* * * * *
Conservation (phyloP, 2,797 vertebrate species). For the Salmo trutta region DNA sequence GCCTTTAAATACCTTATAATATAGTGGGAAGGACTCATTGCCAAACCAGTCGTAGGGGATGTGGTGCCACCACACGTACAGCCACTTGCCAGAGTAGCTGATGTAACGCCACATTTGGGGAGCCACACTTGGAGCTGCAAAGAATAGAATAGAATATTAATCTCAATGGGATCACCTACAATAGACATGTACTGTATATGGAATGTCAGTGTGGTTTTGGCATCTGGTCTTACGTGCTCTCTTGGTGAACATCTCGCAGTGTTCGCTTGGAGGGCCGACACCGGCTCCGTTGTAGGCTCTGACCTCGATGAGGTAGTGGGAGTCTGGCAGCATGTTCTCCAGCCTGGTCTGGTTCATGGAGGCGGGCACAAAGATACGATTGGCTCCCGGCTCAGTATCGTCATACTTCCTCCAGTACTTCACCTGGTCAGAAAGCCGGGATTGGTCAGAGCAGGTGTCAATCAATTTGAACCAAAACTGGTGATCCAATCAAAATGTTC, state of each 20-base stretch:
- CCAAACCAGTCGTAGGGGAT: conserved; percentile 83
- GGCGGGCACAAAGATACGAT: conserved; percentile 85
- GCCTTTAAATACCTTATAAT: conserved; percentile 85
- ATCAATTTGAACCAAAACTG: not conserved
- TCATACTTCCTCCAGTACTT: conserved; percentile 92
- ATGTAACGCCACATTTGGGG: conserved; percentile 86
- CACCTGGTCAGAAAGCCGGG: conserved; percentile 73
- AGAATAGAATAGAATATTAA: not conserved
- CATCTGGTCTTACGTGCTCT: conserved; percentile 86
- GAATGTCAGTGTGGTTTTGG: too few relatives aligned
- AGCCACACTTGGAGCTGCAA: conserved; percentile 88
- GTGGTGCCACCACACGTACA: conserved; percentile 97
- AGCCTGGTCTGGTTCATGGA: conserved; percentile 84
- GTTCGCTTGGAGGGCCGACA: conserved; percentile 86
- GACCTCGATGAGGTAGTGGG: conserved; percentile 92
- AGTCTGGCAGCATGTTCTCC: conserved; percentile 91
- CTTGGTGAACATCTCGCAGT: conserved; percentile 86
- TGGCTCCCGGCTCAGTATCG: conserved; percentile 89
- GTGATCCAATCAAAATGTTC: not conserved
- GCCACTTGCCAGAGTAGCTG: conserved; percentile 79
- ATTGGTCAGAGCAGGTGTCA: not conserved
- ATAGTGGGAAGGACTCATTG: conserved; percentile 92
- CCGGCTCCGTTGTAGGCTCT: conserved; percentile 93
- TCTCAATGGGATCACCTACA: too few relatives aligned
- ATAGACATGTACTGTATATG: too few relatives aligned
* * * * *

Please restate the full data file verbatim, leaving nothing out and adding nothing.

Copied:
Conservation (phyloP, 2,797 vertebrate species). For the Salmo trutta region DNA sequence GCCTTTAAATACCTTATAATATAGTGGGAAGGACTCATTGCCAAACCAGTCGTAGGGGATGTGGTGCCACCACACGTACAGCCACTTGCCAGAGTAGCTGATGTAACGCCACATTTGGGGAGCCACACTTGGAGCTGCAAAGAATAGAATAGAATATTAATCTCAATGGGATCACCTACAATAGACATGTACTGTATATGGAATGTCAGTGTGGTTTTGGCATCTGGTCTTACGTGCTCTCTTGGTGAACATCTCGCAGTGTTCGCTTGGAGGGCCGACACCGGCTCCGTTGTAGGCTCTGACCTCGATGAGGTAGTGGGAGTCTGGCAGCATGTTCTCCAGCCTGGTCTGGTTCATGGAGGCGGGCACAAAGATACGATTGGCTCCCGGCTCAGTATCGTCATACTTCCTCCAGTACTTCACCTGGTCAGAAAGCCGGGATTGGTCAGAGCAGGTGTCAATCAATTTGAACCAAAACTGGTGATCCAATCAAAATGTTC, state of each 20-base stretch:
- CCAAACCAGTCGTAGGGGAT: conserved; percentile 83
- GGCGGGCACAAAGATACGAT: conserved; percentile 85
- GCCTTTAAATACCTTATAAT: conserved; percentile 85
- ATCAATTTGAACCAAAACTG: not conserved
- TCATACTTCCTCCAGTACTT: conserved; percentile 92
- ATGTAACGCCACATTTGGGG: conserved; percentile 86
- CACCTGGTCAGAAAGCCGGG: conserved; percentile 73
- AGAATAGAATAGAATATTAA: not conserved
- CATCTGGTCTTACGTGCTCT: conserved; percentile 86
- GAATGTCAGTGTGGTTTTGG: too few relatives aligned
- AGCCACACTTGGAGCTGCAA: conserved; percentile 88
- GTGGTGCCACCACACGTACA: conserved; percentile 97
- AGCCTGGTCTGGTTCATGGA: conserved; percentile 84
- GTTCGCTTGGAGGGCCGACA: conserved; percentile 86
- GACCTCGATGAGGTAGTGGG: conserved; percentile 92
- AGTCTGGCAGCATGTTCTCC: conserved; percentile 91
- CTTGGTGAACATCTCGCAGT: conserved; percentile 86
- TGGCTCCCGGCTCAGTATCG: conserved; percentile 89
- GTGATCCAATCAAAATGTTC: not conserved
- GCCACTTGCCAGAGTAGCTG: conserved; percentile 79
- ATTGGTCAGAGCAGGTGTCA: not conserved
- ATAGTGGGAAGGACTCATTG: conserved; percentile 92
- CCGGCTCCGTTGTAGGCTCT: conserved; percentile 93
- TCTCAATGGGATCACCTACA: too few relatives aligned
- ATAGACATGTACTGTATATG: too few relatives aligned